After a tumultuous 2020 with the advent of COVID-19 significantly changing how children across the country were educated, as we move toward the 2021/2022 school year, many co-parents may be understandably concerned for the year ahead of them.
Whether your child's school is reopening for in-person attendance or sticking with an e-learning program, knowing how to effectively approach the upcoming school year can help them - and you - have a stress-free academic life.
Talk with Your Co-Parent About Adjusting Custody Guidelines
In 2020, many co-parents drastically changed their custody schedules to reflect the changes the world was undergoing in reaction to the COVID-19 pandemic.
Tens of millions of Americans lost their jobs last year or found themselves transitioning to work-from-home (WFH) environments. Many essential workers who continued working on the frontlines of the pandemic found themselves suddenly at risk of bringing home a dangerous virus to their children.
As if all that wasn't enough, schools across the country closed in response to the pandemic, implementing e-learning programs so children could learn at home instead of going to school in person and risking contracting the virus.
As a result of these changes, many co-parents completely changed their custody schedules. Some essential workers gave complete custody to their co-parents to reduce their chances of transmitting the virus to their children. In other cases, parents found themselves splitting custody more equitably, as having both parents working from home meant parents who were previously unable to house their child during the workweek could take advantage of their new schedule to spend more time with their kids.
Whatever the case, if you changed how you approached custody in the last year, it may be worth going over those changes with your spouse and evaluating those custody changes yet again. Making new adjustments with the assumption your child will be spending around eight hours at school during the week could help you find a custody arrangement that suits your needs more accurately than whatever setup you currently have.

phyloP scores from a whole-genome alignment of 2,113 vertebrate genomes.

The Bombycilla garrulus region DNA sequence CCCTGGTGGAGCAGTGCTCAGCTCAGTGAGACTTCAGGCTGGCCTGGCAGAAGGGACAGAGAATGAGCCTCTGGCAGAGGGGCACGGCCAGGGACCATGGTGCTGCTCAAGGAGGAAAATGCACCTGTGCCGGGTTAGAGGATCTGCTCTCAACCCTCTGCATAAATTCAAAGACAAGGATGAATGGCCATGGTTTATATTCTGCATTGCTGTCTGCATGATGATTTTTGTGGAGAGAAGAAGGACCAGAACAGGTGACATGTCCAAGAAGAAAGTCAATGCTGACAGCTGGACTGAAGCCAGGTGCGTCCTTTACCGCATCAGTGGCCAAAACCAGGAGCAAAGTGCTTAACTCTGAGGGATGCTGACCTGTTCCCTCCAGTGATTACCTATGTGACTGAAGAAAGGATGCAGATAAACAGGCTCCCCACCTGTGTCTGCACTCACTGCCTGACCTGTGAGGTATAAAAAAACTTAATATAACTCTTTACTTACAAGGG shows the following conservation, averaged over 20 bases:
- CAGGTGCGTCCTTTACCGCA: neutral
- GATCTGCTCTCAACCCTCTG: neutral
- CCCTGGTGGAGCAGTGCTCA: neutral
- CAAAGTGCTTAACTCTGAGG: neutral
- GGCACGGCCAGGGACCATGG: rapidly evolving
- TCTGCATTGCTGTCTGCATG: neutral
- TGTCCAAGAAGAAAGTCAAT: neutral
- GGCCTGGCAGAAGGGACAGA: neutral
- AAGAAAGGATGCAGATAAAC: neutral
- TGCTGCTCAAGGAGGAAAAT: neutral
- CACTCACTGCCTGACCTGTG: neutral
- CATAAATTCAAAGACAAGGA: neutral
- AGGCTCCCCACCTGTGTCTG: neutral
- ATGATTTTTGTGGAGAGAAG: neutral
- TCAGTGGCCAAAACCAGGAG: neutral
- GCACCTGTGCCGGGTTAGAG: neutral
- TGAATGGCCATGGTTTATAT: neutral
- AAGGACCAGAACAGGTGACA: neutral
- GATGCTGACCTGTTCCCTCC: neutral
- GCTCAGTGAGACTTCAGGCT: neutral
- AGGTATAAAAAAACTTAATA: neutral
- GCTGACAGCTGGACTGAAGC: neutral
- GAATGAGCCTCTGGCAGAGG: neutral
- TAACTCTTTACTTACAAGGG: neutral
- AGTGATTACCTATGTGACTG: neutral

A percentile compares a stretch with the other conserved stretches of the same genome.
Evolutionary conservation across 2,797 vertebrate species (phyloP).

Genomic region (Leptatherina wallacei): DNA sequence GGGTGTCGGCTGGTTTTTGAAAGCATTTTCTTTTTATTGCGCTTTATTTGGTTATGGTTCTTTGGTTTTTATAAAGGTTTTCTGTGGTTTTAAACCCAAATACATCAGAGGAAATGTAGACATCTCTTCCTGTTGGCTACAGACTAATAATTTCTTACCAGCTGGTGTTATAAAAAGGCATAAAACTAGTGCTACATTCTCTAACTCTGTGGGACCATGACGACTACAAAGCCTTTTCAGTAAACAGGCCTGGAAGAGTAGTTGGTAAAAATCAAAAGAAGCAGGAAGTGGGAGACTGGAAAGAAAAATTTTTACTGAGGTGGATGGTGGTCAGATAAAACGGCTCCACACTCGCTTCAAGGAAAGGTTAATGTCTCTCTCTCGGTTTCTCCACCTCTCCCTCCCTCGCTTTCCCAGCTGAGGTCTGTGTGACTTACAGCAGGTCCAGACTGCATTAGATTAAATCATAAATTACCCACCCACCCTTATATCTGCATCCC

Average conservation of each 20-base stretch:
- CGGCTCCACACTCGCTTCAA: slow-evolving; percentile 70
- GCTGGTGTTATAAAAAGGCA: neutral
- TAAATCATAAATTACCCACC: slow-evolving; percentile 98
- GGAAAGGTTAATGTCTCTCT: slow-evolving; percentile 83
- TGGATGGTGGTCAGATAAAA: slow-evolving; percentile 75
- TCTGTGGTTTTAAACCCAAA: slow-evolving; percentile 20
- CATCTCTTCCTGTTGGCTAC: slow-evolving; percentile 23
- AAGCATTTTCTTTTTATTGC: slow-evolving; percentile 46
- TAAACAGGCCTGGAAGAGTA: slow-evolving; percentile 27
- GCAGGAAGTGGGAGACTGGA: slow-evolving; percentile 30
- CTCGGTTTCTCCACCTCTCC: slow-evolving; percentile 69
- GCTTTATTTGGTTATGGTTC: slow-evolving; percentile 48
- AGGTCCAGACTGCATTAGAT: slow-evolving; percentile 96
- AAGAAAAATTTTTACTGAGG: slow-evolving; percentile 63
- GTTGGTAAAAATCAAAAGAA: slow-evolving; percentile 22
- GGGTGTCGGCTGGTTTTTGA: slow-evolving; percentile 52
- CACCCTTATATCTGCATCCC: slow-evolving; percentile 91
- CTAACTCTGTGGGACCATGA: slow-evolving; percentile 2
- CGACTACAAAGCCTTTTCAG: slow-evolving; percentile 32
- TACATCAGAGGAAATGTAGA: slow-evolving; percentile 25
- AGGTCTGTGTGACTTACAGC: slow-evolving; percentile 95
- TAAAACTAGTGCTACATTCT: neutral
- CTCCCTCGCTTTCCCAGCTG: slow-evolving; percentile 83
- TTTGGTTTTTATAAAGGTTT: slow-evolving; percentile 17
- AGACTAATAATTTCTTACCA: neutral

Expect Children to Struggle Readjusting
One of the major concerns about e-learning programs levied by many academic professionals was that children could have a harder time readjusting to in-person schooling once schools reopened. Teachers worried that some e-learning programs wouldn't adequately educate children. Variances in the quality of e-learning programs across the country due to factors such as what technology children have access to only exacerbated those concerns.
Returning to school could be a big change for your children, especially if they acclimated to learning from home fairly easily or are young. While some children may be happy to get back in the classroom and see their friends again, others could find the experience stressful or overwhelming.
Come up with a plan with your co-parent to handle your child's reintegration into attending school. Discuss how you'll handle it if they appear to be falling behind academically or struggling to make friends as they reacclimate to school life and work. Consulting an academic professional, such as a tutor, or talking with your child's teachers may be helpful.
Expecting something of a rough landing as your child readjusts to attending school can help smooth out bumps in the road when you do encounter them.
Talk About How You Want to Handle Vacations & Travel
Although the release of COVID-19 vaccines and testing for those vaccines for children 12 and under may make travel safer, with the surge of the Delta variant, many co-parents may be understandably leery about having their children travel during the school year.
To head off any problems before they arise, you should discuss travel with your co-parent before the school year begins. Talk about whether you're comfortable with the prospect of your child taking a vacation or flying during school breaks. If so, discuss what safety measures you'll want to put in place to ensure they remain safe and healthy.
Discussing these issues if you share a difference of opinion with your co-parent is vital. The last thing you want is for your child to get dragged into a dispute over how they should spend their break.
At Letterio & Haug, LLP, we'll help you identify and pursue the best path forward in your custody dispute. To schedule a consultation with our team, contact us online or via phone at (845) 203-0997.